Healthcare Facilities

Healthcare facilities face many challenges that are specific to this type of building since they have strict requirements for energy and clean water resources. According to ASHRAE, the average hospital uses 2.5 times the amount of energy compared to other commercial buildings. Energy efficient building technologies can help healthcare facilities face energy saving challenges. While cost-saving efficiencies represent a significant benefit, upgrading technologies can also improve the indoor environment of healthcare facilities, including air, power, and lighting quality that not only extend the lifecycle of the building but also significantly improve patient and staff satisfaction. Also, review the Commonwealth Fund’s 2018 North Carolina Scorecard of State Health Performance. Specific building types include:

  • Institutional Group (I-2) Buildings
  • Foster care facilities
  • Hospitals
  • Nursing homes
  • Animal hospitals (Business or Group B Buildings)


Energy Efficient Practices for Hospitals & Healthcare Facilities

  1. Set efficiency goals – consider hiring an Energy Manager or Professional
    The money set aside for hiring an energy professional to manage the energy goals of your facility will easily cover the investment through energy savings. A 2015 survey revealed that less than half of health facilities in the United States have energy use targets that are monitored by a professional. Only 29% had a sustainability manager to oversee utilities and energy output – setting and monitoring annual energy goals and baselines can be beneficial for the lifetime of your facility.
  2. Search for “leaking” energy – conduct an Audit of your facility or pursue Commissioning
    #EfficiencyFirst: Before investing in new machinery, have the medical equipment already on site audited for energy use. An auditor will analyze a variety of different areas of your building including past utility bills, current electrical equipment, energy management policies, lighting, IAQ, fuel sources, water management systems and more. With an audit or commissioning review, you can make small improvements to your facility that turn into large savings, such as energy efficient power strips that can stop drawing energy when the equipment is not in use.
  3. Research innovative & new technology equipmentImproving your building from the inside-out
    Innovations in hospital design are taking place on four fronts: energy efficiency, building envelope design, interior design, and health and wellness. Analyzing and collaboratively managing patterns of infrastructure usage creates visibility for potential issues and strengthens engagement with all stakeholder groups in the facility. This information and technology can also be used to continuously tune building systems to facilitate the seamless interaction between services, enabling their logical connectivity and response to uniquely complex and critical building inputs that result from healthcare requirements.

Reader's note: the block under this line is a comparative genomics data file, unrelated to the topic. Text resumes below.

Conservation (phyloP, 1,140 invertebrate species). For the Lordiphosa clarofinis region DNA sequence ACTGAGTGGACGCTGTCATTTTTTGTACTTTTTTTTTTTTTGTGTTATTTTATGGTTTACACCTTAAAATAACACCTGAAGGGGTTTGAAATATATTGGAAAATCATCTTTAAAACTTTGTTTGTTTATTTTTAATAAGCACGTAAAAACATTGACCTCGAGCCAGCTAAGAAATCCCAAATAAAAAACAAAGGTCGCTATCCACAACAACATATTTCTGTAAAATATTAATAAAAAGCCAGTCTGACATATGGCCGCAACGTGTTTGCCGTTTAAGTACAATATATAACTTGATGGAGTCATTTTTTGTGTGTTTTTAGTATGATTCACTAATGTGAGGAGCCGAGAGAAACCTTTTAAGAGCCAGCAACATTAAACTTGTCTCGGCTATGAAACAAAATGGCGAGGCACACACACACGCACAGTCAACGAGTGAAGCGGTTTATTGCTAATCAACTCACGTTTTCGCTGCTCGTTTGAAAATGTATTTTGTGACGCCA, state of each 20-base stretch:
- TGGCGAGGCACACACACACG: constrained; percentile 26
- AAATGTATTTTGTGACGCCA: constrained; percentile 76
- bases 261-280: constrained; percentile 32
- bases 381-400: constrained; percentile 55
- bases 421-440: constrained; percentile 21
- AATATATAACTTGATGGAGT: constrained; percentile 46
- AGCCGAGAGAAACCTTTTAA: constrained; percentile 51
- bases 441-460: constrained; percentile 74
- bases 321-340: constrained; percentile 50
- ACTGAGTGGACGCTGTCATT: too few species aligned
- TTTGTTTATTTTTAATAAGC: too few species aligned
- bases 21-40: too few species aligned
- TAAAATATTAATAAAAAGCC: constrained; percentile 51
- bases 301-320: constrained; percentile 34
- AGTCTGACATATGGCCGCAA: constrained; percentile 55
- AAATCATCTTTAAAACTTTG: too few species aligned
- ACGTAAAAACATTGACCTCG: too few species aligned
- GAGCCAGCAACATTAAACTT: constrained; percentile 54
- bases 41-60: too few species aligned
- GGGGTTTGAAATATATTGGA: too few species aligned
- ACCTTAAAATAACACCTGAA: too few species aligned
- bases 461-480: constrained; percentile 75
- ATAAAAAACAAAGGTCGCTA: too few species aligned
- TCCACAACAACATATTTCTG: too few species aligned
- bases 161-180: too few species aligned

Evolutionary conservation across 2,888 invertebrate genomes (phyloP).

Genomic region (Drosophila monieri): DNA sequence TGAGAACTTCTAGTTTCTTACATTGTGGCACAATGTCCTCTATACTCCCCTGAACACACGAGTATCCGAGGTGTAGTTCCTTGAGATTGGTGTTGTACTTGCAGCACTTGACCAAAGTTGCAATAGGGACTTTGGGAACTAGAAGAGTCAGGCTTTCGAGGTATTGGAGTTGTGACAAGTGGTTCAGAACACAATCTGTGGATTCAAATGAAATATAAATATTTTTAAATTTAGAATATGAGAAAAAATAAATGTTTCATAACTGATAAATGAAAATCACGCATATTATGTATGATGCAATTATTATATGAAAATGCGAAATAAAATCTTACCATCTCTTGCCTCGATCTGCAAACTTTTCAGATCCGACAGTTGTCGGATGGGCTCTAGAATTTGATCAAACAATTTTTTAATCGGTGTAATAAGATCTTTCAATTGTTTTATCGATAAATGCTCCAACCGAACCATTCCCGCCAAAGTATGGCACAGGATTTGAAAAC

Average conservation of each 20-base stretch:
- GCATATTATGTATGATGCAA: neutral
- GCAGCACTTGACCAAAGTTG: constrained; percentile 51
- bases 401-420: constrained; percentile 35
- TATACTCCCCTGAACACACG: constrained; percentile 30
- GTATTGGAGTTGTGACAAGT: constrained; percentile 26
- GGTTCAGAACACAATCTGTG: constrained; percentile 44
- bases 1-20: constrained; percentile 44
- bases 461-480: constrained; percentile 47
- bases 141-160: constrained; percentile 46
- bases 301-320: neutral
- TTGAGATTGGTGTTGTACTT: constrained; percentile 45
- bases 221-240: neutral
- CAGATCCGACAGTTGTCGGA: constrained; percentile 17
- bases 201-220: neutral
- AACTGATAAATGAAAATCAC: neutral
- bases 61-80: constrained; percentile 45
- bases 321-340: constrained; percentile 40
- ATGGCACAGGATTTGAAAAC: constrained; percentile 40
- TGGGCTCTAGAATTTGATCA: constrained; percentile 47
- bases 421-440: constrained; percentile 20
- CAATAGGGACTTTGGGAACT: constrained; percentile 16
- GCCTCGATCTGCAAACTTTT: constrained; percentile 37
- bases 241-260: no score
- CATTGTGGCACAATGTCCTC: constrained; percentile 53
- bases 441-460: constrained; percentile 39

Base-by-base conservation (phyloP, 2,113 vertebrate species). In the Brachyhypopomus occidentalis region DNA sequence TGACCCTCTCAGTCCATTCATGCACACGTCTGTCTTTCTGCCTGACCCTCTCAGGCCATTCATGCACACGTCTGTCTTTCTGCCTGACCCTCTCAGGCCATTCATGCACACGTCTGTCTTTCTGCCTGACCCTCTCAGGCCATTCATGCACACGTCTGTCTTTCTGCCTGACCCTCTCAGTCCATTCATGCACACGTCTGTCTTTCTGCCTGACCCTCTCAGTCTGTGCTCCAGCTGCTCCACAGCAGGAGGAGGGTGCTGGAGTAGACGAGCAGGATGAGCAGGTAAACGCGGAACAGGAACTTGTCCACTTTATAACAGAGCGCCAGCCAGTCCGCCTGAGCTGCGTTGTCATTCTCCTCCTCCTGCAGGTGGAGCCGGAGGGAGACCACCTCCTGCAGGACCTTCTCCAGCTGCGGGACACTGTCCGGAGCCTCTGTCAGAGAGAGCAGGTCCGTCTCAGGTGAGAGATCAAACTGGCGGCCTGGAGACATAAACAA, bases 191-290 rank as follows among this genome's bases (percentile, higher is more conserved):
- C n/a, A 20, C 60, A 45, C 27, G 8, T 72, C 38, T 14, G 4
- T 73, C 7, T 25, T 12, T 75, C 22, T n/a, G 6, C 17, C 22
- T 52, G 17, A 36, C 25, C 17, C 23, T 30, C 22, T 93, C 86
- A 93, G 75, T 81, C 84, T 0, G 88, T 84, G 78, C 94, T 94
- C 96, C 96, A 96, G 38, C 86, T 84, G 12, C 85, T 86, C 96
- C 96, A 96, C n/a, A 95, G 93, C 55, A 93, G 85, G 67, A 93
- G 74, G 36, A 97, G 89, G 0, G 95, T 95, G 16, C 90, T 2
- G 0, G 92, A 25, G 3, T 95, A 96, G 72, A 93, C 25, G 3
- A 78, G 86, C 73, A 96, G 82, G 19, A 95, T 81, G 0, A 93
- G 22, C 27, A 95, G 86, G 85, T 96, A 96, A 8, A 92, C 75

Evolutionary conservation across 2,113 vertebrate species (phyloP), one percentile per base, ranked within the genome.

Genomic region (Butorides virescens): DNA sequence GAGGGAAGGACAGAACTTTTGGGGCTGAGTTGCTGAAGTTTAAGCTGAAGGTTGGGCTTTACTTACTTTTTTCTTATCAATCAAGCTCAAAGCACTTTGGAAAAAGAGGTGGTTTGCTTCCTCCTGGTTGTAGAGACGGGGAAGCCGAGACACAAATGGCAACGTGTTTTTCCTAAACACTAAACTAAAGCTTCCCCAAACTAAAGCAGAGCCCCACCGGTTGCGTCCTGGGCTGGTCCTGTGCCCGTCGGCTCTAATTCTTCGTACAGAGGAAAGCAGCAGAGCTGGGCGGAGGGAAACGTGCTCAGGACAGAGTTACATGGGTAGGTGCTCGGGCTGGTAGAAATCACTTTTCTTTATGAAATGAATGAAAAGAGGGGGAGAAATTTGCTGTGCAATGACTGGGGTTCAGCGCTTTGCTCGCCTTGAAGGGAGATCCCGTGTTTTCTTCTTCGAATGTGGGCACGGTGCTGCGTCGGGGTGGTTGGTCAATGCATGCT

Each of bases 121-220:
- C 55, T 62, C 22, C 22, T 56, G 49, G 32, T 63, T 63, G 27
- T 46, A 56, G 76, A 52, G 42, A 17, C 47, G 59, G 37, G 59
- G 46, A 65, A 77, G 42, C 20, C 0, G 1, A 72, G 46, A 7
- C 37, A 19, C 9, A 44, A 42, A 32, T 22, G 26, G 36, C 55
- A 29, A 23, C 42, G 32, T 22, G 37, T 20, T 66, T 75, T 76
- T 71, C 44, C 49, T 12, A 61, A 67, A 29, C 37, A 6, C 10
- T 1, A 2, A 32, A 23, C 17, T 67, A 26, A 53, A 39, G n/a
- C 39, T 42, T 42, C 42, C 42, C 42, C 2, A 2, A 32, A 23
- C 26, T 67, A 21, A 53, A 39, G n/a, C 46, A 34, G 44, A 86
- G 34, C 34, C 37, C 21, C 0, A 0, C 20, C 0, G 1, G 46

4. Waste management analysiscontrolling Healthcare costs
    Hospitals in the United States produce 6,600 tons of waste a day. 50 front-of-house trashcans at a busy hospital can produce 40,000 bags-to-the-dumpster a year. A study by the Commonweath Fund revealed that rethinking how you manage waste results in a five-year savings average of 40 cents per patient day. In terms of approaching waste reduction, a streamline waste disposal processes is needed to include recycling, reducing package and trash – such as paper, food refuse, and non-infectious garbage that is inadvertently mixed with medical waste.
  5. IAQ improvement measuresminimizing negative IAQ
    As hospitals become more airtight, a consequence is deficient IAQ due to a buildup of internally generated contaminants. This is a serious threat to the health, productivity and wellbeing of all hospital occupants. The list of indoor pollutants that could be managed is extensive; controlling carbon dioxide levels, infective agents and VOCs—through construction, air intake design and thoughtful selection of furniture, finishes and cleaning products—are only a few of the ways we help educate members on how to minimize negative IAQ.
  6. Consider Renewable energy alternativesreduce facility carbon footprint
    A growing number of health systems are moving from fossil-fuel to green energy from renewable, non-polluting, non-carbon sources such as wind, solar and hydroelectric projects that have a low environmental impact. With the guidance and help of hiring a renewable energy consultant or firm, be prepared to consider the financial benefits of renewable energy purchases over a longer period of time than for conventional energy sources that have automatic returns.
Source: Schneider Electric


North Carolina Case Study

Carolinas HealthCare System Case Study – Davidson, NC

The Behavioral Health Center located in Davidson, NC by Carolinas HealthCare underwent a 78,555 sq. ft. BIM bid analysis, and, finding the utilization of BIM reduces changes driving construction and cost. Through this case study presentation, the main leaning objectives are understanding and explaining the Collaborate Bid Build (CB2) project delivery approach, understanding the value of a collaborative project delivery approach to a Building Owner, understanding the value of Building Information Modeling during design problem solving and team coordination, and finally identifiying the technology infrastructure needed for large scale project collaboration.


Additional Resource